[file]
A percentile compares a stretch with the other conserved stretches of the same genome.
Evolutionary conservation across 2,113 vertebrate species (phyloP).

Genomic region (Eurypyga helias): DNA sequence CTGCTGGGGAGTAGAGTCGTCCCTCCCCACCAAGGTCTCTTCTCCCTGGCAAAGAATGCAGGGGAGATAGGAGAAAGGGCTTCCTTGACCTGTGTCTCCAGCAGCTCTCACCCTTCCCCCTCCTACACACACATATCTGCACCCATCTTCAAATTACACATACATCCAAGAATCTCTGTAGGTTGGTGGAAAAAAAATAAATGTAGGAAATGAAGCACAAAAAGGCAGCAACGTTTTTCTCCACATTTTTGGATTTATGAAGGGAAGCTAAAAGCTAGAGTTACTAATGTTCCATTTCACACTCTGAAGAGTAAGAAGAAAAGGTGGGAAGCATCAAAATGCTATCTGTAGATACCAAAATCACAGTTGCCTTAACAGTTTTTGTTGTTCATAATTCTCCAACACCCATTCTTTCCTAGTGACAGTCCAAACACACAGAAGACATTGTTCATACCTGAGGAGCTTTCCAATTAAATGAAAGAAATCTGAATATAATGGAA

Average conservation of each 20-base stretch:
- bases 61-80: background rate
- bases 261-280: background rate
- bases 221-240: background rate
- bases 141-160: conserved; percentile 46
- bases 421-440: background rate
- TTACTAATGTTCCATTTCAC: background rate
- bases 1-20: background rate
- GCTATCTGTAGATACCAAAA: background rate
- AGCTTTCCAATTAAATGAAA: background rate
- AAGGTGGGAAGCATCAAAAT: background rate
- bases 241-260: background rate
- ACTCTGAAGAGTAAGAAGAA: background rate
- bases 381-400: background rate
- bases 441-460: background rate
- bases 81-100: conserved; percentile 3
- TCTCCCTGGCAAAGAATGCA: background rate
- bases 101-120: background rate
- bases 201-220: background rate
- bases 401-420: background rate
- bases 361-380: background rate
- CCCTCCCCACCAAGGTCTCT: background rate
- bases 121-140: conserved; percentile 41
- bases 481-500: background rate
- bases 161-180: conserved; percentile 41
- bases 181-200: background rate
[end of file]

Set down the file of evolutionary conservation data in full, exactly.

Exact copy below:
A percentile compares a stretch with the other conserved stretches of the same genome.
Evolutionary conservation across 2,113 vertebrate species (phyloP).

Genomic region (Eurypyga helias): DNA sequence CTGCTGGGGAGTAGAGTCGTCCCTCCCCACCAAGGTCTCTTCTCCCTGGCAAAGAATGCAGGGGAGATAGGAGAAAGGGCTTCCTTGACCTGTGTCTCCAGCAGCTCTCACCCTTCCCCCTCCTACACACACATATCTGCACCCATCTTCAAATTACACATACATCCAAGAATCTCTGTAGGTTGGTGGAAAAAAAATAAATGTAGGAAATGAAGCACAAAAAGGCAGCAACGTTTTTCTCCACATTTTTGGATTTATGAAGGGAAGCTAAAAGCTAGAGTTACTAATGTTCCATTTCACACTCTGAAGAGTAAGAAGAAAAGGTGGGAAGCATCAAAATGCTATCTGTAGATACCAAAATCACAGTTGCCTTAACAGTTTTTGTTGTTCATAATTCTCCAACACCCATTCTTTCCTAGTGACAGTCCAAACACACAGAAGACATTGTTCATACCTGAGGAGCTTTCCAATTAAATGAAAGAAATCTGAATATAATGGAA

Average conservation of each 20-base stretch:
- bases 61-80: background rate
- bases 261-280: background rate
- bases 221-240: background rate
- bases 141-160: conserved; percentile 46
- bases 421-440: background rate
- TTACTAATGTTCCATTTCAC: background rate
- bases 1-20: background rate
- GCTATCTGTAGATACCAAAA: background rate
- AGCTTTCCAATTAAATGAAA: background rate
- AAGGTGGGAAGCATCAAAAT: background rate
- bases 241-260: background rate
- ACTCTGAAGAGTAAGAAGAA: background rate
- bases 381-400: background rate
- bases 441-460: background rate
- bases 81-100: conserved; percentile 3
- TCTCCCTGGCAAAGAATGCA: background rate
- bases 101-120: background rate
- bases 201-220: background rate
- bases 401-420: background rate
- bases 361-380: background rate
- CCCTCCCCACCAAGGTCTCT: background rate
- bases 121-140: conserved; percentile 41
- bases 481-500: background rate
- bases 161-180: conserved; percentile 41
- bases 181-200: background rate